Service Design series…Digital is not just screens

Today, I walked into the snazzy PVR Cinemas at Bangalore. With machines to book your ticket, if you haven’t booked it online already, and minimal crowd at the counters, it’s always a pleasure to visit the multiplex. I chose my seats, picked up my tickets at the counter and walked towards the security gate. On reaching there, the guard standing there asked me a strange question – “which movie, sir?” There are nine auditoriums at PVR, so I wasn’t sure what his question had to do with the security of the place – or was he being polite? His tone didn’t suggest politeness though! As I was thinking about this, I was ushered into an enormous lounge with brightly lit displays – plenty, probably a hundred, or more! It was a plethora of screens, each one conveying a different message – food menus, upcoming movies, advertisements of various beverages – they were all there. It was a visual treat – but was it?

Digital Screens alone don’t make a place Digital.

The screens came in all sizes and shapes – a cornucopia of colors and moving imagery that welcomed, haunted, buzzed and roared – all silently! But none of them told a seamless story and were not connected with themselves or with the numerous smart phones in the pockets of the people. They were disjointed pieces of hardware each vying for attention thrown about at the mercy of their makers. Neither did they teach me anything new about PVR, or their renowned value added services – I could neither order food from my phone or learn a little more about the movie – the reason I was there for!

It’s telling when you see 100 screens welcoming you into a world that is primarily screen based – the movie itself!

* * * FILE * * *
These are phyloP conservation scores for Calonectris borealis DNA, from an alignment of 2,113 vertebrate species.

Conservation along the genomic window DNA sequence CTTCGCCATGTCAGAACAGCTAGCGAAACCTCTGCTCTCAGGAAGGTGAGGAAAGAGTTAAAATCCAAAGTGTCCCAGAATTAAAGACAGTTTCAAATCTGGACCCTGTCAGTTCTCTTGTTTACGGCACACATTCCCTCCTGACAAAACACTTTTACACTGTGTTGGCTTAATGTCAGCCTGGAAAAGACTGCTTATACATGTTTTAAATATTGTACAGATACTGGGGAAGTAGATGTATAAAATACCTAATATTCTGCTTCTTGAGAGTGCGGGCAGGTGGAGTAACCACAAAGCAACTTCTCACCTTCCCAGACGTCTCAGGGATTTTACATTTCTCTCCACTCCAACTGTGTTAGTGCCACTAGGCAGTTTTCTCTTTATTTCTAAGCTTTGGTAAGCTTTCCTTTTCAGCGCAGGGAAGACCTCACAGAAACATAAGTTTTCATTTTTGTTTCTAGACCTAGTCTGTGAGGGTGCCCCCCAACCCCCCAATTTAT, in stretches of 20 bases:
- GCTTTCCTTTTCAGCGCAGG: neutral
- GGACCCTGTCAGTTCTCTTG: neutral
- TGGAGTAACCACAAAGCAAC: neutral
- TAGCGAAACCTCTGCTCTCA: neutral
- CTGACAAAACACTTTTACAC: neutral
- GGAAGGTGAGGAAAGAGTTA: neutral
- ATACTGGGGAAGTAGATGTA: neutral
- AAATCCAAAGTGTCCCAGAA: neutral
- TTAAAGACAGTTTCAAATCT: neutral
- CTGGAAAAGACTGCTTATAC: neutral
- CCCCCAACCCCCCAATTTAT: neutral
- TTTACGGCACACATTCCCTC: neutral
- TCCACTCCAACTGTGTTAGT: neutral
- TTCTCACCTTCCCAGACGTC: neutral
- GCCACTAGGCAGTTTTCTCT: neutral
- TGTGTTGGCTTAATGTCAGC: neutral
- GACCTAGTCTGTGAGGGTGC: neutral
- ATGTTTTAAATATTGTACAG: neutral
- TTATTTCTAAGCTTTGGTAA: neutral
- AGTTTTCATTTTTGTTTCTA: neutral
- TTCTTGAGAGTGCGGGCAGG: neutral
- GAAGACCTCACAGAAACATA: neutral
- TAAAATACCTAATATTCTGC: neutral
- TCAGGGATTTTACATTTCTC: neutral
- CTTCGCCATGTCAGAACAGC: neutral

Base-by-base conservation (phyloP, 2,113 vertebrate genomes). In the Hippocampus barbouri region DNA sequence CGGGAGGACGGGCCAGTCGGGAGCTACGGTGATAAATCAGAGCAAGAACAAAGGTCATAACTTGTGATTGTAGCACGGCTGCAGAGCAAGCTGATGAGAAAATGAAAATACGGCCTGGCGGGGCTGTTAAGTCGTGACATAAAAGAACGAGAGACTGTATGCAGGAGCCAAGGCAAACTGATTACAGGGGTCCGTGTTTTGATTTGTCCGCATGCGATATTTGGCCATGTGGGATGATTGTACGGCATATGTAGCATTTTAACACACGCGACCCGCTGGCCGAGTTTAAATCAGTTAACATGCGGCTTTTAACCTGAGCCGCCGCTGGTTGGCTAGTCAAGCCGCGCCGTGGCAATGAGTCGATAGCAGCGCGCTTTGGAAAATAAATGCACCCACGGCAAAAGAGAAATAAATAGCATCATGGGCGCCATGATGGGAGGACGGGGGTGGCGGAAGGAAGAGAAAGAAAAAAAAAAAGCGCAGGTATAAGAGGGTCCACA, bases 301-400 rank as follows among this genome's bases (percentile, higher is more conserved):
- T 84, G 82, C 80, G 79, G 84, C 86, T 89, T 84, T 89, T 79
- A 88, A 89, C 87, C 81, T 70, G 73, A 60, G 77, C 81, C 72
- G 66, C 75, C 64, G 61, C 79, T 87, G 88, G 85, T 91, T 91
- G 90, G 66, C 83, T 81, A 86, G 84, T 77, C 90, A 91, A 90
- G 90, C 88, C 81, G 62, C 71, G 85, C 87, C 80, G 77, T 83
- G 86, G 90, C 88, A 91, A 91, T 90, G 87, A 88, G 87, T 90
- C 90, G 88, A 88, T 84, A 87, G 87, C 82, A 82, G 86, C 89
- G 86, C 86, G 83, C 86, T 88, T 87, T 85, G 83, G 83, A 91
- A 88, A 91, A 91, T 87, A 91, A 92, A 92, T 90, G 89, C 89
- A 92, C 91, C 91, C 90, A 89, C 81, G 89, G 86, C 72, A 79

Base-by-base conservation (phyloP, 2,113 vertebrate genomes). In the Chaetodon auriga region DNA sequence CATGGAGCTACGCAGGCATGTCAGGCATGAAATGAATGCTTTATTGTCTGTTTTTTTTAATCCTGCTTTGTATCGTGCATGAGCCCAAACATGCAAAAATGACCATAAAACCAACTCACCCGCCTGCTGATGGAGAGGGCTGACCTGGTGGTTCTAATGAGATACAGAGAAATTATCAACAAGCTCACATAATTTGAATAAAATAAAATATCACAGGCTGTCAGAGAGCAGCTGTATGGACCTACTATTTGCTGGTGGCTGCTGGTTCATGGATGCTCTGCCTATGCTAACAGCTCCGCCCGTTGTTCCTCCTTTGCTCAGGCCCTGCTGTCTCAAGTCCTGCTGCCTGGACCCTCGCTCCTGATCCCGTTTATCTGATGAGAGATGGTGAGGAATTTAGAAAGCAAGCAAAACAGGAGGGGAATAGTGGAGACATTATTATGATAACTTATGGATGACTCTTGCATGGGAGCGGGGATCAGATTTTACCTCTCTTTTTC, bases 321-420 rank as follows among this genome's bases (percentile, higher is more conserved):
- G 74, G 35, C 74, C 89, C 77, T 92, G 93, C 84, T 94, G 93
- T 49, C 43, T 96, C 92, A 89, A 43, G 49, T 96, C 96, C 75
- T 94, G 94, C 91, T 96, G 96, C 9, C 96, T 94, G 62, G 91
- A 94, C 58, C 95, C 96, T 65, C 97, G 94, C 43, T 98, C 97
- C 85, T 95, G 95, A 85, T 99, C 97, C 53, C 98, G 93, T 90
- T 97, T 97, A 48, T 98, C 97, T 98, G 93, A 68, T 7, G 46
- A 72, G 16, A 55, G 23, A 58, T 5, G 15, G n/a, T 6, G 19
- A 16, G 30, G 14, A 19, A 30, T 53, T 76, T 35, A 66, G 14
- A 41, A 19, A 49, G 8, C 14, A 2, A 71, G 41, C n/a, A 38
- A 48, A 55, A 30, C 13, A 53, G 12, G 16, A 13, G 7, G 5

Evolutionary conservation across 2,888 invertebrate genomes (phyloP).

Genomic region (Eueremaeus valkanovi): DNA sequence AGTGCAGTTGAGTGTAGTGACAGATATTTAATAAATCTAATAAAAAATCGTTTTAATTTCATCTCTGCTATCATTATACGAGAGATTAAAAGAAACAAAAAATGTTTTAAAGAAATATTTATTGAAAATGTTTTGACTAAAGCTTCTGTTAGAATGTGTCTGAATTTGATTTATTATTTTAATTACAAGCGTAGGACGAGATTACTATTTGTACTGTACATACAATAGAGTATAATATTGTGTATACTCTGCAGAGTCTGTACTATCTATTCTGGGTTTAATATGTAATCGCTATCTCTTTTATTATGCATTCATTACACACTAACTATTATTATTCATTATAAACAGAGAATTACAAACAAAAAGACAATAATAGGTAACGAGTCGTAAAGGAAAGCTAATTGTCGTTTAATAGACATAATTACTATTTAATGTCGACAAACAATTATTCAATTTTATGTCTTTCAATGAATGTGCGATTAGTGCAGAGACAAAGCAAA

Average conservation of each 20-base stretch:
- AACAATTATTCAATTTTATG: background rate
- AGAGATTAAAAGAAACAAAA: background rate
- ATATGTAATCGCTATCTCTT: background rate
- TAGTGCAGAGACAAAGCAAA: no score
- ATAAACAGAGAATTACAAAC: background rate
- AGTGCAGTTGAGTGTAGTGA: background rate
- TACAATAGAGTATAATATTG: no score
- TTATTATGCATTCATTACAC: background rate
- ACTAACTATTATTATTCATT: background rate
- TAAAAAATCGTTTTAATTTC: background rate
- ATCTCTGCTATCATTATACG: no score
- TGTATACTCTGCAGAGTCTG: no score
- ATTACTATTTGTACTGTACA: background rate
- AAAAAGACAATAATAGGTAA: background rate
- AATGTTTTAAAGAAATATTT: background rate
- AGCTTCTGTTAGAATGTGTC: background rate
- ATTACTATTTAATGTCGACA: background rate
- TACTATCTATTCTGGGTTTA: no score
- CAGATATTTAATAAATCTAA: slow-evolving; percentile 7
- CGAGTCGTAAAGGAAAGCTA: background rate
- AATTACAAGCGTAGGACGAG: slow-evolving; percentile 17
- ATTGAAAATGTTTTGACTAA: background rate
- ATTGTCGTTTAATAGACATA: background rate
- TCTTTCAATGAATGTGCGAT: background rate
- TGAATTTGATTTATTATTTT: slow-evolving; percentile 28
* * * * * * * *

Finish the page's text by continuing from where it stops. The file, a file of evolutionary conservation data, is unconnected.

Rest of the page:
They sure reduced the eventual movie-screen-time effectiveness. An opportunity to be multi-sensorial experience, was let go by this beautiful theatre!

I have always found it enjoyable when I am inside a PVR auditorium. The plush seats, the soft carpeted floor, the spacious aisles – all combine into a pleasurable experience. But remember – this is because we are at a ‘generally low threshold of delight’ today. It soon becomes common place and ceases to be a differentiator, and then, PVR must look for other ways to create more value to its guests. What eventually did provide a true sense of delight was, when at the end of the movie, the lead actor stood up and thanked us all. His surprise appearance led to him being mobbed by his diehard fans – all wanting to take selfies with him! Yet again, ‘digital’ could have maximized his interaction with his fans, had that been planned as part of the overall experience!

There is a lesson hiding in here to all the ‘in-venue’ experiences that are talk of town. Be it a consumable goods store, hotel or a restaurant or even a car showroom, they are not seen as showrooms or stores anymore but as experience centres. However, what dominates when one walks into any of these centres, is the dominance of screens that scream visual noise! These can be true experience centres and achieve the goal of providing high quality service experience, only when they go beyond just screens and become multi-sensorial in nature

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